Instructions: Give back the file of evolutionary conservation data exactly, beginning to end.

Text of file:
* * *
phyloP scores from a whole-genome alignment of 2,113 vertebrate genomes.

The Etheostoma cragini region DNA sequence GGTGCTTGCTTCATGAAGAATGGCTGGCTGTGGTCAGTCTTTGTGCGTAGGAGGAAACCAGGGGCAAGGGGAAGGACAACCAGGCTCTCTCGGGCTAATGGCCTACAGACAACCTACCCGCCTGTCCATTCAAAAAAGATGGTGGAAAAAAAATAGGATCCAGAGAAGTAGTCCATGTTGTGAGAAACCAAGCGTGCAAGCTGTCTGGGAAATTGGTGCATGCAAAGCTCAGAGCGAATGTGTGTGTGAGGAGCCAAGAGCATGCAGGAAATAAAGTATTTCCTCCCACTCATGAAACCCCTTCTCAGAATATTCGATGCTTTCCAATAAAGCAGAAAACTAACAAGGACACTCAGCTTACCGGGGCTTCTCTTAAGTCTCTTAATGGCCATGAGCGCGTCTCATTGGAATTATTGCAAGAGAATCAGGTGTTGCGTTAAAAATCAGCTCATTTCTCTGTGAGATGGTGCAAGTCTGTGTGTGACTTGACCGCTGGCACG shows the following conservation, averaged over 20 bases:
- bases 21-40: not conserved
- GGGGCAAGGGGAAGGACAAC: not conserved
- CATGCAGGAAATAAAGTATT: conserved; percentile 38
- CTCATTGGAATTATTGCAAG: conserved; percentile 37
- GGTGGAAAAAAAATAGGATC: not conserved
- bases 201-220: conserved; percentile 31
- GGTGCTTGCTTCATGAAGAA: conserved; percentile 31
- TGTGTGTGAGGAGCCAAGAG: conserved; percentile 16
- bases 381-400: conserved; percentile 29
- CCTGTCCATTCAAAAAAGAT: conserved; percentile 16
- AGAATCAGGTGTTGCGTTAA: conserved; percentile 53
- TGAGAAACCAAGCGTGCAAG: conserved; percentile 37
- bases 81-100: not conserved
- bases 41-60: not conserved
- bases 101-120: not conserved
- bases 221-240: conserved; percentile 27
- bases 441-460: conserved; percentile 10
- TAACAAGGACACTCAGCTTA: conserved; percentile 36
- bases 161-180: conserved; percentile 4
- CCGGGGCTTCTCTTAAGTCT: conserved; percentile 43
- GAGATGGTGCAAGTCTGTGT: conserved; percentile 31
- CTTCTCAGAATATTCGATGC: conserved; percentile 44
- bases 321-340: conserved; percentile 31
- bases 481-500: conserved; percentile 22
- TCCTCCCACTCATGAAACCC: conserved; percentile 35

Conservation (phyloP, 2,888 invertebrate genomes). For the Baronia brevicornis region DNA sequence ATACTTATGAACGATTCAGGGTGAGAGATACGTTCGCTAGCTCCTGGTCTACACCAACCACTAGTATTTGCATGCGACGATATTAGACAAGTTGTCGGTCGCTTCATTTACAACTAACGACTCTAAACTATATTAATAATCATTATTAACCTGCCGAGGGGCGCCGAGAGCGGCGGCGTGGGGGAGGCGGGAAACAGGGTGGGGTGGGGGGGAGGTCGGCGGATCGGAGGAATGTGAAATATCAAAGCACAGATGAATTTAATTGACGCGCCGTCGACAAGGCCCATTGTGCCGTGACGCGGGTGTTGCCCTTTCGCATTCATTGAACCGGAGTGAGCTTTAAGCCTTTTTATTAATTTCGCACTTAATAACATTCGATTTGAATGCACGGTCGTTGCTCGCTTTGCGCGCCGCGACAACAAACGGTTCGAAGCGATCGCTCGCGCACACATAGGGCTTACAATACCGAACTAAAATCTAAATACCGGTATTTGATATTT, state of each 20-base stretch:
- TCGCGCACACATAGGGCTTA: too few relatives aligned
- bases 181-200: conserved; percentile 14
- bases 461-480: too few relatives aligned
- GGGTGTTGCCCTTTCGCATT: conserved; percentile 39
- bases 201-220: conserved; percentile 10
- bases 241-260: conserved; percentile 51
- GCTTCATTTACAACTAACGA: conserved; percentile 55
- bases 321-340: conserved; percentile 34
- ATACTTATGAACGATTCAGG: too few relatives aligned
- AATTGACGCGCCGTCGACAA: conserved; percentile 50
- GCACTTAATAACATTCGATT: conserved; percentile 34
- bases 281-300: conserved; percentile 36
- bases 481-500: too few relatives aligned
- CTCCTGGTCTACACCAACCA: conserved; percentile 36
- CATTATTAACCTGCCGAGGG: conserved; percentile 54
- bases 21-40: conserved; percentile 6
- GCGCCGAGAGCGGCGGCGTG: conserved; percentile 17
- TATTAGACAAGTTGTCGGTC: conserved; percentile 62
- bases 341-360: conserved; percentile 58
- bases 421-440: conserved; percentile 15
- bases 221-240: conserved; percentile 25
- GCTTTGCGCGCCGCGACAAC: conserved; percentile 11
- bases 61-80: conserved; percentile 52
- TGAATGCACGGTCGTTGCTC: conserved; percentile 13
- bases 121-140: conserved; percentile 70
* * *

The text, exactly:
phyloP scores from a whole-genome alignment of 2,113 vertebrate genomes.

The Etheostoma cragini region DNA sequence GGTGCTTGCTTCATGAAGAATGGCTGGCTGTGGTCAGTCTTTGTGCGTAGGAGGAAACCAGGGGCAAGGGGAAGGACAACCAGGCTCTCTCGGGCTAATGGCCTACAGACAACCTACCCGCCTGTCCATTCAAAAAAGATGGTGGAAAAAAAATAGGATCCAGAGAAGTAGTCCATGTTGTGAGAAACCAAGCGTGCAAGCTGTCTGGGAAATTGGTGCATGCAAAGCTCAGAGCGAATGTGTGTGTGAGGAGCCAAGAGCATGCAGGAAATAAAGTATTTCCTCCCACTCATGAAACCCCTTCTCAGAATATTCGATGCTTTCCAATAAAGCAGAAAACTAACAAGGACACTCAGCTTACCGGGGCTTCTCTTAAGTCTCTTAATGGCCATGAGCGCGTCTCATTGGAATTATTGCAAGAGAATCAGGTGTTGCGTTAAAAATCAGCTCATTTCTCTGTGAGATGGTGCAAGTCTGTGTGTGACTTGACCGCTGGCACG shows the following conservation, averaged over 20 bases:
- bases 21-40: not conserved
- GGGGCAAGGGGAAGGACAAC: not conserved
- CATGCAGGAAATAAAGTATT: conserved; percentile 38
- CTCATTGGAATTATTGCAAG: conserved; percentile 37
- GGTGGAAAAAAAATAGGATC: not conserved
- bases 201-220: conserved; percentile 31
- GGTGCTTGCTTCATGAAGAA: conserved; percentile 31
- TGTGTGTGAGGAGCCAAGAG: conserved; percentile 16
- bases 381-400: conserved; percentile 29
- CCTGTCCATTCAAAAAAGAT: conserved; percentile 16
- AGAATCAGGTGTTGCGTTAA: conserved; percentile 53
- TGAGAAACCAAGCGTGCAAG: conserved; percentile 37
- bases 81-100: not conserved
- bases 41-60: not conserved
- bases 101-120: not conserved
- bases 221-240: conserved; percentile 27
- bases 441-460: conserved; percentile 10
- TAACAAGGACACTCAGCTTA: conserved; percentile 36
- bases 161-180: conserved; percentile 4
- CCGGGGCTTCTCTTAAGTCT: conserved; percentile 43
- GAGATGGTGCAAGTCTGTGT: conserved; percentile 31
- CTTCTCAGAATATTCGATGC: conserved; percentile 44
- bases 321-340: conserved; percentile 31
- bases 481-500: conserved; percentile 22
- TCCTCCCACTCATGAAACCC: conserved; percentile 35

Conservation (phyloP, 2,888 invertebrate genomes). For the Baronia brevicornis region DNA sequence ATACTTATGAACGATTCAGGGTGAGAGATACGTTCGCTAGCTCCTGGTCTACACCAACCACTAGTATTTGCATGCGACGATATTAGACAAGTTGTCGGTCGCTTCATTTACAACTAACGACTCTAAACTATATTAATAATCATTATTAACCTGCCGAGGGGCGCCGAGAGCGGCGGCGTGGGGGAGGCGGGAAACAGGGTGGGGTGGGGGGGAGGTCGGCGGATCGGAGGAATGTGAAATATCAAAGCACAGATGAATTTAATTGACGCGCCGTCGACAAGGCCCATTGTGCCGTGACGCGGGTGTTGCCCTTTCGCATTCATTGAACCGGAGTGAGCTTTAAGCCTTTTTATTAATTTCGCACTTAATAACATTCGATTTGAATGCACGGTCGTTGCTCGCTTTGCGCGCCGCGACAACAAACGGTTCGAAGCGATCGCTCGCGCACACATAGGGCTTACAATACCGAACTAAAATCTAAATACCGGTATTTGATATTT, state of each 20-base stretch:
- TCGCGCACACATAGGGCTTA: too few relatives aligned
- bases 181-200: conserved; percentile 14
- bases 461-480: too few relatives aligned
- GGGTGTTGCCCTTTCGCATT: conserved; percentile 39
- bases 201-220: conserved; percentile 10
- bases 241-260: conserved; percentile 51
- GCTTCATTTACAACTAACGA: conserved; percentile 55
- bases 321-340: conserved; percentile 34
- ATACTTATGAACGATTCAGG: too few relatives aligned
- AATTGACGCGCCGTCGACAA: conserved; percentile 50
- GCACTTAATAACATTCGATT: conserved; percentile 34
- bases 281-300: conserved; percentile 36
- bases 481-500: too few relatives aligned
- CTCCTGGTCTACACCAACCA: conserved; percentile 36
- CATTATTAACCTGCCGAGGG: conserved; percentile 54
- bases 21-40: conserved; percentile 6
- GCGCCGAGAGCGGCGGCGTG: conserved; percentile 17
- TATTAGACAAGTTGTCGGTC: conserved; percentile 62
- bases 341-360: conserved; percentile 58
- bases 421-440: conserved; percentile 15
- bases 221-240: conserved; percentile 25
- GCTTTGCGCGCCGCGACAAC: conserved; percentile 11
- bases 61-80: conserved; percentile 52
- TGAATGCACGGTCGTTGCTC: conserved; percentile 13
- bases 121-140: conserved; percentile 70